The leaders of the five communities comprising the greater Tri-Valley showed continued unity last week as they agreed to work together on pressing water conservation, transportation and affordable- and workforce-housing issues.
At a Tri-Valley Mayors Forum hosted by the Pleasanton Chamber of Commerce, the emphasis was on addressing regional needs together.
State Assemblywoman Catharine Baker (R-San Ramon) chaired the forum, which attracted 296 luncheon guests at the Casa Real at Ruby Hill Winery in Pleasanton.
The city leaders were Mayors Bill Clarkson, San Ramon; David Haubert, Dublin; John Marchand, Livermore, and Jerry Thorne, Pleasanton. Danville was represented by Karen Stepper, the town's vice mayor.
California's drought led off the discussion, with Baker praising the five cities for their efforts to reduce the use of potable (drinking) water.
"The Tri-Valley deserves great accolades for conservation," Baker said.
Thorne agreed, pointing out that Pleasanton led the way two years ago with mandatory conservation and expects to achieve an overall reduction in consumption of nearly 40% by year's end over the base year of 2013. He said the city's water department staff also boosted its on-site visits to help homeowners find ways to curb water use.
Marchand said Livermore has achieved a 50% savings in water consumption, relying heavily on recycled water for parks and street median irrigation.
"We're now considering using recycled water as a drinking water resource, an idea that was rejected in the 1990s," Marchand said. "That conversation has started up again."
Stepper said 100 acres of parks are now irrigated with recycled water and that the town has reduced its costs for new underground water pipes by 40-60% using plant-based pipes.
Clarkson said San Ramon now has the second-lowest water consumption rates in the region. He cautioned, however, that some vegetation, particularly redwood trees, is threatened by an overuse of recycled water, so the city may have to pipe treated potable water to those trees.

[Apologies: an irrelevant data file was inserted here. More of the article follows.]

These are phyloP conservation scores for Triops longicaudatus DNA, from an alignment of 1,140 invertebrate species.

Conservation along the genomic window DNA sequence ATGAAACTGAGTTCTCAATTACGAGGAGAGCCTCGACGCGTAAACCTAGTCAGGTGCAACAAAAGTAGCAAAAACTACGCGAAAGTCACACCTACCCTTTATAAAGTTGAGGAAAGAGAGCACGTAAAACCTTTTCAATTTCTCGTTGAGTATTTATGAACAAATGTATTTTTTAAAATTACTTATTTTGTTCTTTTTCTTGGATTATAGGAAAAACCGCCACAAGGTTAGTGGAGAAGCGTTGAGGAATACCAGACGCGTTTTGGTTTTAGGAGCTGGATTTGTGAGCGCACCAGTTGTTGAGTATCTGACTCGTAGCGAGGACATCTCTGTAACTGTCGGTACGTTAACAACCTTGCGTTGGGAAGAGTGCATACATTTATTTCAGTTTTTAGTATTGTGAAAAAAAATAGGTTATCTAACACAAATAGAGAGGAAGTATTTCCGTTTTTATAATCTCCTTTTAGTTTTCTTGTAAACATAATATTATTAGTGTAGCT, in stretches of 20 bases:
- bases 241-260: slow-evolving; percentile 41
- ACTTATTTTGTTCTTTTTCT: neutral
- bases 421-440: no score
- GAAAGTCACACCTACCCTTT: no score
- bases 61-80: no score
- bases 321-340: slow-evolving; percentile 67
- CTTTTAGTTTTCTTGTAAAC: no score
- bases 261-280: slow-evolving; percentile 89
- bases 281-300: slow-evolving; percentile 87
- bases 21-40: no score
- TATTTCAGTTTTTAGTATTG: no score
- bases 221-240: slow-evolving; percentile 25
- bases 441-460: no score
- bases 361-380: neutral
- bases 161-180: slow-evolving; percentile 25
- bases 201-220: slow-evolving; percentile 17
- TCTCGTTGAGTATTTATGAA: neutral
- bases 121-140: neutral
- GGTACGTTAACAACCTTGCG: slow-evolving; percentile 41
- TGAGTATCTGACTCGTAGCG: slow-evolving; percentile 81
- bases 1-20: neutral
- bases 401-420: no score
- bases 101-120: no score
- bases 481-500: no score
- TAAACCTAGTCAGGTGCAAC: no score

Dublin's Haubert, whose city now irrigates 85% of all public areas with water from its nearby recycling plant, also acknowledged that the city recently opened its new water park, using half a million gallons of potable water to fill the main pool.
Stepper and the mayors agreed that new toll lanes in operation or planned for freeways running through their communities will help alleviate rush hour congestion and make it easier for commuters -- and shoppers -- to reach their workplaces and retail centers.
They also said they support extending BART rail to Livermore.
"We've made more progress in the past four months than in the last 40 years in bringing BART to Livermore," Marchand said.
Thorne said that the five cities' mayors, by speaking in unity about transportation needs, are making more progress and have been more effective than "the alphabet soup of agencies that run our transportation system."
"The Metropolitan Transportation Commission, for one, is run by the state with no accountability to local governments," he said.
The mayors also agreed that more workforce housing that is affordable to employees in their cities could help reduce the volume of commute traffic that snarls freeways.
"We need a mix of housing that provides for our workforces," Marchand said. "We need a wider range of housing."
Construction projects dominated the region this year and could be larger in 2016.
Clarkson said major renovations are underway in Bishop Ranch with a new city hall and new library scheduled to open in May.
A new civic center and library are also under consideration in Pleasanton, with a task force now studying possible locations.
In Livermore, Marchand said the opening of the Bankhead Theater marked the successful end of 17 years of effort. He's hoping to see a hotel built in the downtown district.
With a new aquatic center and sports park, Haubert said 2016 will be "a Dublin year."
Danville, Stepper said, is considering plans for more housing units to be built over retail stores.